So while companies should never release a game that isn’t absolutely as good and as polished as it can be, large game houses make it really difficult to fight the power.
Adam: Given my aforementioned Red Dead adventures as a human bullet depository, I can say with absolute certainty that I would have no interest in paying for online gaming. If I wanted to be shot at repeatedly, I could travel down to London and experience it in the flesh for free.
I think the current system or making money of DLC is a pretty good one, as it doesn’t alienate casual gamers. I think charging for all online gaming would just further concentrate the make-up of the online community into only the most hardcore gamers, making it very hard for newcomers to survive or thrive.
Steve: Yes. If for no other reason than I’m tired of owners of other gaming consoles getting away without paying an Xbox Live bill every six months. I’m actually shocked the manufacturers of other consoles haven’t gotten on board this train long ago. I pay my XBL Gold subscription without question and am happy to do so because of the multiplayer fun it will provide, and I’m just one of millions. I don’t know if it’s a case of everyone needs to start charging, but the day is coming soon when everyone will.
Adam: It’s hurting the profits of gaming companies, but it’s not hurting the industry itself—the very existence of a used game market supports a large number of casual gamers who don’t play games enough to justify paying the huge prices for brand new games, especially those games that only give a few weeks of gameplay before they become obsolete, and the industry would be in much worse shape without them. The used/second-hand product market is a part of a lot of industries, it’s simply a natural part of business.
Steve: I think that in the short term it does hurt the industry. Let me pose a hypothetical situation: I read about a game that came out six months ago—Super Karate Death Monkey. SKDM got great reviews, but it’s an older title. I hit GameStop and buy it used, saving myself $20. SKDM Studios doesn’t see a dime of that, leaving them a little less money to develop outside products, and forcing them to concentrate their resources on established franchises.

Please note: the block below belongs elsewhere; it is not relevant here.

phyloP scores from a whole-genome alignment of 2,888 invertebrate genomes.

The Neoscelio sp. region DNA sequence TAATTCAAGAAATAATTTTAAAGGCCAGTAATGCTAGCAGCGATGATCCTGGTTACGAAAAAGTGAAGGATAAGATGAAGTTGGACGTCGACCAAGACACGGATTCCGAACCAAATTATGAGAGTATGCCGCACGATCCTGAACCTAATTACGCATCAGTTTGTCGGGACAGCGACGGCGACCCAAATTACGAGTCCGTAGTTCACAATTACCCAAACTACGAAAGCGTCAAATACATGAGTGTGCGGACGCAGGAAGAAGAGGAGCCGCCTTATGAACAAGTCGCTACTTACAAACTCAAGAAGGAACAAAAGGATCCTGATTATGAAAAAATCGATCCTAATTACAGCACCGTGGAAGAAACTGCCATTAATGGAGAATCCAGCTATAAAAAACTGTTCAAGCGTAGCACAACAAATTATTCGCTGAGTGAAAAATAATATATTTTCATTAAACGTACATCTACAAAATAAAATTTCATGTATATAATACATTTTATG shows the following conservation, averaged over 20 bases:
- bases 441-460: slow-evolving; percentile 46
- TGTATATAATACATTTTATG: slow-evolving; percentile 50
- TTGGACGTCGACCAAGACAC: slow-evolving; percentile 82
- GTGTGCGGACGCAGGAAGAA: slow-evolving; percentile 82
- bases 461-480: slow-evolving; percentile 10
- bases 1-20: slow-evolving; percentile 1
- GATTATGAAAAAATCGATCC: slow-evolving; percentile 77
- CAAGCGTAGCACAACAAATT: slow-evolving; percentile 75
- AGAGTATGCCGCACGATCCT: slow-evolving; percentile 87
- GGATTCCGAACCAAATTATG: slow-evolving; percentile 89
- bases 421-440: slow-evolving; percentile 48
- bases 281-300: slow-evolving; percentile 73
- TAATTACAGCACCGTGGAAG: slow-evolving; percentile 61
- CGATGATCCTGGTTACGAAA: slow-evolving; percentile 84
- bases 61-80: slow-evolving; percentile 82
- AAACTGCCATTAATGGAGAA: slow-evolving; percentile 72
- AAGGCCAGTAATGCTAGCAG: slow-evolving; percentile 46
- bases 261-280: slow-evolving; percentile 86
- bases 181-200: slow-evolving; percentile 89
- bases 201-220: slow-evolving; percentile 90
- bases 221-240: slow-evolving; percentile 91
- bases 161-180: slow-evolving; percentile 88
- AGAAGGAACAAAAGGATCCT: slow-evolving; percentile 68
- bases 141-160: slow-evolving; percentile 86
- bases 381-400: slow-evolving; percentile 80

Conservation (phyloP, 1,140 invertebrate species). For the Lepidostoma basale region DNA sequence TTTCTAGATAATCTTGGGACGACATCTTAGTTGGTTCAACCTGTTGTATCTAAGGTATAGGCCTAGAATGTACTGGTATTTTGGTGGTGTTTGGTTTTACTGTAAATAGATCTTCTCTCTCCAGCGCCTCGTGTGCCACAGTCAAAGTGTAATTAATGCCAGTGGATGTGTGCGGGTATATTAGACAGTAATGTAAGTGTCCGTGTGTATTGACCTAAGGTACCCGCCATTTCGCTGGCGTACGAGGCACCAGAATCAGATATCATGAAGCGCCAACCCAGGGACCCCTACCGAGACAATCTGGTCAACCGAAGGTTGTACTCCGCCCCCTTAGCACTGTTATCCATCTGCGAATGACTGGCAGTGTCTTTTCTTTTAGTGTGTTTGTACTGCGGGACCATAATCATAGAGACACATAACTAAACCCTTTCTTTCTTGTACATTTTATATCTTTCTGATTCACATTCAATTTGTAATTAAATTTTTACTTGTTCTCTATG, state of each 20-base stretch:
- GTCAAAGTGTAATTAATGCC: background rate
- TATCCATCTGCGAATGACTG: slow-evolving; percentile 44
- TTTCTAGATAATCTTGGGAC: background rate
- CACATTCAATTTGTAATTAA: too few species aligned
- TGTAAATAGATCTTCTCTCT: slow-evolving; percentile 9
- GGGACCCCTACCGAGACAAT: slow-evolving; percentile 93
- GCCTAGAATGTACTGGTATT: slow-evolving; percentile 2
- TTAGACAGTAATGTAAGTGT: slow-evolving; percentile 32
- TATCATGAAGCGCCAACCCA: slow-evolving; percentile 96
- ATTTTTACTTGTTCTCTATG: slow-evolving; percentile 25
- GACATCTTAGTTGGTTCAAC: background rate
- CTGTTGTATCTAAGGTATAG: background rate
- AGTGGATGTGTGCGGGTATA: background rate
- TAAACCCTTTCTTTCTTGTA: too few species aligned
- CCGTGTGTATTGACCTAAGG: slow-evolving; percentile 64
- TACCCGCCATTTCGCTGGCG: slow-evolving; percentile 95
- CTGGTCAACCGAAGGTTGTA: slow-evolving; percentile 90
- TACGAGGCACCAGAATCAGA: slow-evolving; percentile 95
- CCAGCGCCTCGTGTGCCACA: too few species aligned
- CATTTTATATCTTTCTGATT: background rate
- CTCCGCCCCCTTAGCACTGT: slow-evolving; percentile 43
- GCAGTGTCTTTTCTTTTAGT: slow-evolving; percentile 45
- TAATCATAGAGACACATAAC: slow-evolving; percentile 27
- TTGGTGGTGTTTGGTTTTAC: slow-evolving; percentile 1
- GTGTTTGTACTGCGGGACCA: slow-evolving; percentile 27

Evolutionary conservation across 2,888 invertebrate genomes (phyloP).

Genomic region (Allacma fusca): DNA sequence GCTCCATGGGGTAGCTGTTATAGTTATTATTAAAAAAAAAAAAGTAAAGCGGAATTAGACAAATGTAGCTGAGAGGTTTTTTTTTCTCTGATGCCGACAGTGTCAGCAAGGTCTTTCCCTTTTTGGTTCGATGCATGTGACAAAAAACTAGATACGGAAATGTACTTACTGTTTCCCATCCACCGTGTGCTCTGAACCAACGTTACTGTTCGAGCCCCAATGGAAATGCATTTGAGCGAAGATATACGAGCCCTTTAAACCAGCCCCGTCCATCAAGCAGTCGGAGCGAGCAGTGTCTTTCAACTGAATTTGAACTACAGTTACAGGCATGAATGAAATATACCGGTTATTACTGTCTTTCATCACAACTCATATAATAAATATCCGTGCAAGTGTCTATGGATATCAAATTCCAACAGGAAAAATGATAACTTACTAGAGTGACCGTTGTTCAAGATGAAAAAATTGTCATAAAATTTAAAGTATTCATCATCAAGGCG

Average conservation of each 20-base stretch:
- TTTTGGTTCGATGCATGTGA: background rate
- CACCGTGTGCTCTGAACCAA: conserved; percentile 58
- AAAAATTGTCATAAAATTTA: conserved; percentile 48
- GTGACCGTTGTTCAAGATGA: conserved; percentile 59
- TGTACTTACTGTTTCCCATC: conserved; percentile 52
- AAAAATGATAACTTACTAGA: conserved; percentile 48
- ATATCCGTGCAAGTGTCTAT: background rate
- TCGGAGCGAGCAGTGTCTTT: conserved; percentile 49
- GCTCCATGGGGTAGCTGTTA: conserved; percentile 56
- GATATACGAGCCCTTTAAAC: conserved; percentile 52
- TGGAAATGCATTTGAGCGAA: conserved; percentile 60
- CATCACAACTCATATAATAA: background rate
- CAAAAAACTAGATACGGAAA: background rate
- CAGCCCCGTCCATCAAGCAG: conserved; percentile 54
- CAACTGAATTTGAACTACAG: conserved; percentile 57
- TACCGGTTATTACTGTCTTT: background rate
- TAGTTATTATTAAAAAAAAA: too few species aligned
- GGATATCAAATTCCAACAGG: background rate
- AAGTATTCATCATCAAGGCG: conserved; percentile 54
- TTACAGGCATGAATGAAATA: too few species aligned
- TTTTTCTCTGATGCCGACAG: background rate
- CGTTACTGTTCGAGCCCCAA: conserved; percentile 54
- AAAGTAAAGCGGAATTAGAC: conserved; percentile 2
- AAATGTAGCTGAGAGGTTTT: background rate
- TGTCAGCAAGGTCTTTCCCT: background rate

So I love SKDM. I run through the single-player campaign twice and get deep into the multiplayer. SKDM 2 is announced. I reserve the Collector’s Edition immediately, and cheerfully pay $80 on the midnight release of SKDM 2: The Reckoning. I’m now a lifelong fan of the SKDM series and will be buying every iteration of it until they put that monkey to bed.
I don’t think it’s a wash by any means. Harmonix and EA are probably gnashing their teeth over my previously-owned purchase of Rock Band 2. However, I’ve bought dozens of downloadable tracks for that game. Used games may be hurting the industry, but I think we’re talking flesh wound. DLC and the increase in customer base will see to it that the bleeding isn’t too bad.
Adam: Having played a grand total of three games this year (Red Dead, Arkham Asylum and the wonderfully crafted and internationally renowned World of Mixed Martial Arts 3), I am clearly in an excellent position to judge what the game of the year is.
Steve: I’m not at all qualified to answer this question, seeing as how I’ve never played it. I’ve always thought the label ‘Best Game of (Insert Year Here)’ is a joke. What yardstick does one use for that? Gaming, more than film or television, is very personal. Even if your avatar in the game is a speedy blue hedgehog or a mustachioed plumber, that is “your guy.” With that in mind, it’s impossible to objectively state that one game released in a 365 day period is superior to all others. My ‘Best Game of 2010’ is very probably not your ‘Best Game of 2010.’
But if you put a gun to my head, I’d take Red Dead Redemption over Alan Wake. I lived a spaghetti western, and it was magnificent, not to mention some fun multiplayer on the side. RDR was my own personal ‘Best Game of 2010’. Alan Wake may be outstanding, but it doesn’t sound like my particular brand of vodka. When considering a personal experience like a video game, ‘Best Game of 2010’ needs to be your ‘Best Game of 2010’; anything else is marketing.
To learn more about World of Mixed Martial Arts 3, Adam Ryland’s latest MMA-management sim, check out Grey Dog’s official website here.